About the Book

Title: Flame in the Mist (Flame in the Mist #1)
Published: 2017
Series: Flame in the Mist
Swoonworthy Scale: 8

Cover Story: Spread Your Wings
BFF Charm: Heck Yes
Talky Talk: Feudal Fantasy
Bonus Factors: Shades of Mulan and Robin Hood, Mysterious Loner Dudes
Factor: Series Starter
Anti-Bonus Factor: Cliffhanger
Relationship Status: I Pledge My Allegiance

Cover Story: Spread Your Wings

There isn’t a literal flaming peacock in the book, but I dig the symbolism of the image. Plus, love the mix of blossoms and throwing stars; the dichotomy between the two is a good way to depict the book’s main character.

The Deal:

Hattori Mariko doesn’t want to marry the bastard son of the Emperor, but she’s willing to do so for her family (and their political standing). But on their way to the capital city, Mariko’s convoy is attacked by members of the dreaded Black Clan, and she’s left for dead. Their mistake: the need for information and vengeance fuels Mariko and drives her to disguise herself as a peasant boy and seek out the clan.

When she finds them, even if they at first treat her like a prisoner, Mariko’s surprised to find that they’re not as bad as rumors might suggest. Her time with them opens her eyes to the truth of things—and opens her heart to the possibilities of love.

BFF Charm: Heck Yes

BFF Charm Heck Yes - sparklier and shinier than the original BFF Charm

At the start of Flame in the Mist, Mariko has lived a privileged life and is pretty set in her ways and beliefs. As she spends time disguised as a boy, however, and with the members of the Black Clan, her eyes are opened, both to the reality of the world in which she lives, and the lies she’s been told—or has told herself. Even though she can be crazy stubborn, she’s willing to (eventually) admit when she’s wrong, and learns that questioning the status quo is actually a good thing.

Mariko’s also a feminist in a time when such views were frowned upon*:

His lips curled upward. “In case your mother never told you, pretty girls like you should smile. Especially if you’re trying to get a man to do your bidding.”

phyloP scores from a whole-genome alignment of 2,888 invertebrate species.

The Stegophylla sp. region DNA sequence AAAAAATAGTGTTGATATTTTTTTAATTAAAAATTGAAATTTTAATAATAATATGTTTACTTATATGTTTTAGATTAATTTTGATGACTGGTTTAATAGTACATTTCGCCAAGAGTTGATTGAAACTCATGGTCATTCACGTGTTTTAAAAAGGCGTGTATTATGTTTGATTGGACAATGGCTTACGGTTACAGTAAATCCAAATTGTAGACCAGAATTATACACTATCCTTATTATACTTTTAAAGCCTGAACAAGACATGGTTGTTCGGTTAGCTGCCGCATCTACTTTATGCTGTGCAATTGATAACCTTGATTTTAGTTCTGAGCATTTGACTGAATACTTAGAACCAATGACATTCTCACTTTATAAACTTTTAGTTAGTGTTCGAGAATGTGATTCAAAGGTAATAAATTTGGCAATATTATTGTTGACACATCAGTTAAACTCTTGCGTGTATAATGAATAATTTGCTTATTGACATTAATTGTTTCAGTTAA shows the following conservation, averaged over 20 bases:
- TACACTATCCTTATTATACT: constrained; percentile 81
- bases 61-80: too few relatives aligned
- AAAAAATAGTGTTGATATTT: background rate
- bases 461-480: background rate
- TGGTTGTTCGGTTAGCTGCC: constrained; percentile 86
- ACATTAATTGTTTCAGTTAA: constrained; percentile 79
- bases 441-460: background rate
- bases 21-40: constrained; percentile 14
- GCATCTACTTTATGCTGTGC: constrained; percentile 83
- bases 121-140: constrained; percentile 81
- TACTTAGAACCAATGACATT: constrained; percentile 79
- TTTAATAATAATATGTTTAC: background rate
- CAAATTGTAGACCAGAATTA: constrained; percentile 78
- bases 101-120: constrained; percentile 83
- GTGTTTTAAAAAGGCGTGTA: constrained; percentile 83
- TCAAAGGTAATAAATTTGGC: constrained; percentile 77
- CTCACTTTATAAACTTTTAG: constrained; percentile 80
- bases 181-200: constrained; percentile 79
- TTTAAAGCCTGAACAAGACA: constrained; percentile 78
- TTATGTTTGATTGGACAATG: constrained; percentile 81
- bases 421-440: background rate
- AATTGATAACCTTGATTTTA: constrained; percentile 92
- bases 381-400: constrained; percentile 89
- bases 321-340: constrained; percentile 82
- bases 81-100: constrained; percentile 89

Mariko stiffened. She hated his words. Hated the suggestion that she needed a man to do anything for her.

Hated its truth.

Total BFF material, for sure.

*Unlike now, right? #lesigh

Swoonworthy Scale: 8

When Mariko infiltrates the Black Clan, she’s expecting to find a group of older men of the worst sort: vicious, thieving brutes who are willing to do anything for coin. She doesn’t expect the members of the clan to be so young, so honorable (in their own way), or so appealing, in looks and personality. Except for [REDACTED], who’s The Worst. Nothing to like about him AT ALL.

Talky Talk: Feudal Fantasy

This is my first book by Renée Ahdieh, but I’ve heard many a glowing review of her previous novels from friends and readers whose opinions I value. After reading Flame in the Mist, I can see why people love her work. The novel is well-written and engrossing; once I started reading, I didn’t really want to put the book down. I can’t say that I’m too familiar with the world of feudal Japan, but whenever Ahdieh used a term that might need defining, she gave plenty of context clues for us uncultured folk to figure out what she meant. (Plus: there’s a glossary in the back if you’re really struggling.) Her prose is lush, and her descriptions are colorful—sometimes even literally: